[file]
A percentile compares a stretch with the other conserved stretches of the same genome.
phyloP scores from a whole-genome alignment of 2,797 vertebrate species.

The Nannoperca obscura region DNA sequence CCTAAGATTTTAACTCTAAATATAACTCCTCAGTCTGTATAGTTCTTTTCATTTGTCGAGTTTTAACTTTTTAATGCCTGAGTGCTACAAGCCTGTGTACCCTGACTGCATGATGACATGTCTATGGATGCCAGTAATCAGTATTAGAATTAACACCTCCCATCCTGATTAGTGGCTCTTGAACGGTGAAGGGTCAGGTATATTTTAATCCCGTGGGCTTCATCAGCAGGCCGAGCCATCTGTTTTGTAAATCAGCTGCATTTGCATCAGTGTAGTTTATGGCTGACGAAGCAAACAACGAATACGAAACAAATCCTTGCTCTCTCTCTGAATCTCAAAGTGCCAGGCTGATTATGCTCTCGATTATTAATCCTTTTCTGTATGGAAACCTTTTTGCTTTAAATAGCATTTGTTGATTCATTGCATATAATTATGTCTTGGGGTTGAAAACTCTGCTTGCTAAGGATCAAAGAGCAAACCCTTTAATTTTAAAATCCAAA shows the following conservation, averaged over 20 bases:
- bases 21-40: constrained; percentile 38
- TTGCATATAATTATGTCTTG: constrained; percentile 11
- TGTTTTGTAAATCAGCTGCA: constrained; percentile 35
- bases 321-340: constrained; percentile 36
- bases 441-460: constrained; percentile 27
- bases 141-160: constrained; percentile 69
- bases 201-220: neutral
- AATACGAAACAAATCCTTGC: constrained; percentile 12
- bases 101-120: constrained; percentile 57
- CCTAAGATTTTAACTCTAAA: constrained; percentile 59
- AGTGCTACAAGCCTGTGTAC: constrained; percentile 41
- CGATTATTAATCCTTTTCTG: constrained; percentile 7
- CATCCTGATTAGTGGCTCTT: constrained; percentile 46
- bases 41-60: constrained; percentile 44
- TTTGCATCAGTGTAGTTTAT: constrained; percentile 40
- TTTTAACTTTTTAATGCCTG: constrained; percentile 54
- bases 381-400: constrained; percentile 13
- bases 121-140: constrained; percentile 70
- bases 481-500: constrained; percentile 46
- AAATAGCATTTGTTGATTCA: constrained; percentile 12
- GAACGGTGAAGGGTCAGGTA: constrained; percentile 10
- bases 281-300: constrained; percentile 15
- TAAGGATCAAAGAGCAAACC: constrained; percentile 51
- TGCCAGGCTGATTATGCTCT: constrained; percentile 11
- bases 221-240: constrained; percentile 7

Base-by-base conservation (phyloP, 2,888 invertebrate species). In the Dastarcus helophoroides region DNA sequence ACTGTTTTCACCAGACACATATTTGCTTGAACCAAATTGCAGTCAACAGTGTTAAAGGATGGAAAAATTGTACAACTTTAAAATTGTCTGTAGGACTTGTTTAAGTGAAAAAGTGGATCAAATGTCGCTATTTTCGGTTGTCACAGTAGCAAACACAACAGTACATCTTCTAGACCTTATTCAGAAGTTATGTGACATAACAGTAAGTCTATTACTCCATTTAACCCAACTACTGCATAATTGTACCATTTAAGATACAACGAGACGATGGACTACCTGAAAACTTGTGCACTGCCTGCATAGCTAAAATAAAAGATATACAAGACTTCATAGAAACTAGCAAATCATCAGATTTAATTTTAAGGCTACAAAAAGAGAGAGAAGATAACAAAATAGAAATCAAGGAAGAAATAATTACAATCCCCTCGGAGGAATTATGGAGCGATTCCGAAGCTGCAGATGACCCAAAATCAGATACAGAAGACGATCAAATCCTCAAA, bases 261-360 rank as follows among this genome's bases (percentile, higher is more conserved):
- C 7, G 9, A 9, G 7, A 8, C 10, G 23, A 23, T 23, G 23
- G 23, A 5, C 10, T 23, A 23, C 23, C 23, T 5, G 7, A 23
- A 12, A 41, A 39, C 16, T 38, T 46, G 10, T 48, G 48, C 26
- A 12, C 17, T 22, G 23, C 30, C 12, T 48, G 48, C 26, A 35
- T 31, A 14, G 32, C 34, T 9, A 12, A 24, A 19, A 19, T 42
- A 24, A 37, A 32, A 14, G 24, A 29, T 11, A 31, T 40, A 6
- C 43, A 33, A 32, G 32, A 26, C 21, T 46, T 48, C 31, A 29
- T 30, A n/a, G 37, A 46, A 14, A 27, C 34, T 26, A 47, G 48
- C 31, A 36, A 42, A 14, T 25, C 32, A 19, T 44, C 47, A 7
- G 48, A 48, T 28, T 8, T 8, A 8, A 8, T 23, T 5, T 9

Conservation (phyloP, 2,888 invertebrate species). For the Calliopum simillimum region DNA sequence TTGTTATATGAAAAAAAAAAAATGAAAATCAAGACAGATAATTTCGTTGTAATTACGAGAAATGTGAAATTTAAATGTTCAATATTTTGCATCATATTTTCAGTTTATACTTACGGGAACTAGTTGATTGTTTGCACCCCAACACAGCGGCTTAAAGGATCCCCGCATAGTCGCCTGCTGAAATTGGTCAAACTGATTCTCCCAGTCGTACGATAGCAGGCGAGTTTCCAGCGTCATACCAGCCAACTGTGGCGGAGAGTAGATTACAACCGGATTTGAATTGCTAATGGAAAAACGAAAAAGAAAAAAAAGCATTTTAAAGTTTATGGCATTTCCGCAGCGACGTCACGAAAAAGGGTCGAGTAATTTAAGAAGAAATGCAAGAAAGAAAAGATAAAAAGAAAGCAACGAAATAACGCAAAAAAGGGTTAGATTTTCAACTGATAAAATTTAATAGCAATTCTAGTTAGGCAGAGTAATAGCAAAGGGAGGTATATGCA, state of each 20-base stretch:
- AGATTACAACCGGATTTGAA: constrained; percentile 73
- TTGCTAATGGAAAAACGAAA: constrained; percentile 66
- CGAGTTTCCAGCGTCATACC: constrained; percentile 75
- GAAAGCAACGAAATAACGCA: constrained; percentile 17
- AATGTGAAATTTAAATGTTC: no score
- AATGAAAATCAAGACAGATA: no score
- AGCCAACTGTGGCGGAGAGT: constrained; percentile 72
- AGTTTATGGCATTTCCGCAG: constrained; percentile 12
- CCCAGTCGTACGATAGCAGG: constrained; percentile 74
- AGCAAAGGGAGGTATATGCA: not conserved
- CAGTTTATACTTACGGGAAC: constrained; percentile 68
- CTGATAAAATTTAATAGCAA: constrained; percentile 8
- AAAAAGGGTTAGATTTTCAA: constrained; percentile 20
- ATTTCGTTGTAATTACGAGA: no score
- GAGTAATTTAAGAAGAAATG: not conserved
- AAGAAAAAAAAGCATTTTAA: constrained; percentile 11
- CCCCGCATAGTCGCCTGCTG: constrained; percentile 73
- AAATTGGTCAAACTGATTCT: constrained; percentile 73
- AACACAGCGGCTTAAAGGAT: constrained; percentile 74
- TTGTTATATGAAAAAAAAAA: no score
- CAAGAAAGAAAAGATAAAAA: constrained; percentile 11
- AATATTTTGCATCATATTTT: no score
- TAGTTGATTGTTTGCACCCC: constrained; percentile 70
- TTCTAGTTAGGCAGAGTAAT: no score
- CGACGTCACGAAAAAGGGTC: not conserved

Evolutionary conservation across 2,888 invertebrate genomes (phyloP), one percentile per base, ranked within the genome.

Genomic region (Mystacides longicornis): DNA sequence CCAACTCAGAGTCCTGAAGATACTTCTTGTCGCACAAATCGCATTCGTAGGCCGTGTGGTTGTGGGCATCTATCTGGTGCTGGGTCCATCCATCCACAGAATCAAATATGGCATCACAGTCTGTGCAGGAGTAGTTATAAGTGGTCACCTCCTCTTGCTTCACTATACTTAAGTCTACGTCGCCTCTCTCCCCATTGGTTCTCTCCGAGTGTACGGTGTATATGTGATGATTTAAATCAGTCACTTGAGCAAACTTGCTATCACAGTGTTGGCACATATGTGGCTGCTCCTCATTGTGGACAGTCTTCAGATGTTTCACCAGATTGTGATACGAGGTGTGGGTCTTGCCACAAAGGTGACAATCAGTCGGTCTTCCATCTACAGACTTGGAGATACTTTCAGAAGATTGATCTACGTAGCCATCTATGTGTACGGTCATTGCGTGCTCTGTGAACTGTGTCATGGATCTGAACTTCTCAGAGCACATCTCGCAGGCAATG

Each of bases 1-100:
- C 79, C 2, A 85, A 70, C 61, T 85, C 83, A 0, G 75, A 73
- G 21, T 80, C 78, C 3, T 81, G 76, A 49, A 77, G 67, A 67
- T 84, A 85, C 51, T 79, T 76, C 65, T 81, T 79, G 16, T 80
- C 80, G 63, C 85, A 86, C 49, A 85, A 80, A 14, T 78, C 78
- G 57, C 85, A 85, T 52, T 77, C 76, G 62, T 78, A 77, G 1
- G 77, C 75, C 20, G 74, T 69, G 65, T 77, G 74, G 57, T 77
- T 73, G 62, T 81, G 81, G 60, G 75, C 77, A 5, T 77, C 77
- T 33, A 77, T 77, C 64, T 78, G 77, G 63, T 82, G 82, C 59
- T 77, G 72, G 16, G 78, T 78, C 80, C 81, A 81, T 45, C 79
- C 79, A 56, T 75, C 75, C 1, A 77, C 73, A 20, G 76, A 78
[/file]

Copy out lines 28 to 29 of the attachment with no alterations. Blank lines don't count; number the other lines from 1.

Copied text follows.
- bases 221-240: constrained; percentile 7

Base-by-base conservation (phyloP, 2,888 invertebrate species). In the Dastarcus helophoroides region DNA sequence ACTGTTTTCACCAGACACATATTTGCTTGAACCAAATTGCAGTCAACAGTGTTAAAGGATGGAAAAATTGTACAACTTTAAAATTGTCTGTAGGACTTGTTTAAGTGAAAAAGTGGATCAAATGTCGCTATTTTCGGTTGTCACAGTAGCAAACACAACAGTACATCTTCTAGACCTTATTCAGAAGTTATGTGACATAACAGTAAGTCTATTACTCCATTTAACCCAACTACTGCATAATTGTACCATTTAAGATACAACGAGACGATGGACTACCTGAAAACTTGTGCACTGCCTGCATAGCTAAAATAAAAGATATACAAGACTTCATAGAAACTAGCAAATCATCAGATTTAATTTTAAGGCTACAAAAAGAGAGAGAAGATAACAAAATAGAAATCAAGGAAGAAATAATTACAATCCCCTCGGAGGAATTATGGAGCGATTCCGAAGCTGCAGATGACCCAAAATCAGATACAGAAGACGATCAAATCCTCAAA, bases 261-360 rank as follows among this genome's bases (percentile, higher is more conserved):